Page 3 of 6 FirstFirst 12345 ... LastLast
Results 21 to 30 of 57

Thread: Very real bugs in Raring

  1. #21
    Join Date
    Jun 2007
    Location
    Porirua, New Zealand
    Beans
    Hidden!
    Distro
    Ubuntu

    Re: Very real bugs in Raring

    Quote Originally Posted by Chdslv View Post
    Some are actually programs supposed to help the user, but are real bugs.
    Let's have a think about things for a moment. The technology used by most of the Ubuntu forums regulars, both software and hardware, represents a number of influences and developments over the years. On the hardware side, one of the influences was the original IBM PC introduced in the 1980s. If we look back at some of the computers of that era, we will find that punched card readers were a kind of device that was still in use.

    These days, we're more likely to find a keyboard and mouse or touchpad hooked up; punched card readers are as rare as hen's teeth on the typical hoome user's setup.

    The reality is technology and the needs of computer users changes, together with the focus of those responsible for maintaining software: if we filed a bug report about absence of support for punched card readers, it would be most liekly be closed quickly and otherwise ignored, even if we had a need for transferring a company's 30-year-old archives to our HDD.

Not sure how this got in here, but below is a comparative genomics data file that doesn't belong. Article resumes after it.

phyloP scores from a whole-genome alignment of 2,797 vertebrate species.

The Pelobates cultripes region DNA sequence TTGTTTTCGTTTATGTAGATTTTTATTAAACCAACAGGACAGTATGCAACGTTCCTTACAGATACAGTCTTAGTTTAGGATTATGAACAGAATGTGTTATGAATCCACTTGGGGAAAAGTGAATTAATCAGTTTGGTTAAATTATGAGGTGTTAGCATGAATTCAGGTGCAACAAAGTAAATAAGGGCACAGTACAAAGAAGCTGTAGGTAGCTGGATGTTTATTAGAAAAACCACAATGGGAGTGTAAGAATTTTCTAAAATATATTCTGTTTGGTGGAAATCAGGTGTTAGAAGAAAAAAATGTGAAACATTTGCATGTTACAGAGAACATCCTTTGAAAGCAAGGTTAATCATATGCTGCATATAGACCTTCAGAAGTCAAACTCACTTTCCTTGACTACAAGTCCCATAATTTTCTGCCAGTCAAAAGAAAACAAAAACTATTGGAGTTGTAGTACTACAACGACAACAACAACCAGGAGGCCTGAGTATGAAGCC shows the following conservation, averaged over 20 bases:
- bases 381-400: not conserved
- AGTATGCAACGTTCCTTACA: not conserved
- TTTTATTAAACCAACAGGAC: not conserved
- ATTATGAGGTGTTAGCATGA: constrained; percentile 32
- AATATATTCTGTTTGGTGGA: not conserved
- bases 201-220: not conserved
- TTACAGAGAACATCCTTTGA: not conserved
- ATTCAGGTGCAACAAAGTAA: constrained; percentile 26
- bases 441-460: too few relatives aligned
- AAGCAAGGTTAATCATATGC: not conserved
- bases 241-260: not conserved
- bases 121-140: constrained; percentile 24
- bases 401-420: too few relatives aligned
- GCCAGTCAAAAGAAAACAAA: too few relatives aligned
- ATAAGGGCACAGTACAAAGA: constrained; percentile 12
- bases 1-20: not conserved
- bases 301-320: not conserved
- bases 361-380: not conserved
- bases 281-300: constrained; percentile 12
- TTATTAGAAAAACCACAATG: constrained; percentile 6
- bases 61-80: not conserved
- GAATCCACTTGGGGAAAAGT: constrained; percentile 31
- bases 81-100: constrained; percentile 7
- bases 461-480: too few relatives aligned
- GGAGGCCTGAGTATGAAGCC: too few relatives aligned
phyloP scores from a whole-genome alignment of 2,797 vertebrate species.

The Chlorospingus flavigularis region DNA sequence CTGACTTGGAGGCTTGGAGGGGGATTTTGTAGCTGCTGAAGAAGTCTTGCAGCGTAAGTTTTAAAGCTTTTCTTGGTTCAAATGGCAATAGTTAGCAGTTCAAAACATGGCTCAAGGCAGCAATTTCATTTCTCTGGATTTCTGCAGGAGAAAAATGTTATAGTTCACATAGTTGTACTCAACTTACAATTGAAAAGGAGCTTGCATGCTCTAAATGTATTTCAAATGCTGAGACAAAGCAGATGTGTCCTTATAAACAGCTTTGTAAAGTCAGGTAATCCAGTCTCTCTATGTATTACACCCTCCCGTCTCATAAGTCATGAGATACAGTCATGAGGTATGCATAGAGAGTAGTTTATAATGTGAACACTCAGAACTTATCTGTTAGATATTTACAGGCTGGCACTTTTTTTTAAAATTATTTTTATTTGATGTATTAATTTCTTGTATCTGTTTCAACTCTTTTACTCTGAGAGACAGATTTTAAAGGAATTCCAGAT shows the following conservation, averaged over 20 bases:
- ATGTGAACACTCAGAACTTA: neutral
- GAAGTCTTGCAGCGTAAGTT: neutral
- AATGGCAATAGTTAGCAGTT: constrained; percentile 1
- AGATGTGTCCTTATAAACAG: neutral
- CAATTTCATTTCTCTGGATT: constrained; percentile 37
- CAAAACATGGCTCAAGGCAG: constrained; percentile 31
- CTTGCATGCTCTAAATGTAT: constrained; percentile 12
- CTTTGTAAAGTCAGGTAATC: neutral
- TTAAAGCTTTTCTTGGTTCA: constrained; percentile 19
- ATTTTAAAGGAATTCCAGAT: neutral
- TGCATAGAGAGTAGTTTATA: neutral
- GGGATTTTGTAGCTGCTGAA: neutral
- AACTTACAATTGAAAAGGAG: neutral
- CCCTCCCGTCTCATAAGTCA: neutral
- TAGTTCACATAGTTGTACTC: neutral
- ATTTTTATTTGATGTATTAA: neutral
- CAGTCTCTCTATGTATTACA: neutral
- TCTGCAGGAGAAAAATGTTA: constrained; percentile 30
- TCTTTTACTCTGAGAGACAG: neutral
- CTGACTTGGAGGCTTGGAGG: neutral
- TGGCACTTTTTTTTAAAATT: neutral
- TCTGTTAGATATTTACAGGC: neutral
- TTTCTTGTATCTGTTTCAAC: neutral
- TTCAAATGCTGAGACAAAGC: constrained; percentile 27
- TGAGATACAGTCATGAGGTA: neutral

(And yes, like a handful of other users of this forum, I have been round long enough to have actually used punched cards.)
    Forum DOs and DON'Ts
    Never assume that information you find using a search engine is up-to-date.
    Please use CODE tags.
    A low-volume blog

  2. #22
    Join Date
    Jul 2012
    Beans
    228

    Re: Very real bugs in Raring

    Quote Originally Posted by QIII View Post
    I am not arguing with you. If I were, you would know it and I would have long ago been kicked off this forum as I have been on many others. I have been at this techie gig for a long time. I simply think you appear to be expressing a rather naive understanding of how this all works and you appear to have also made personal value judgements about those who develop the code. What you have identified may indeed be troublesome, but many things in life are.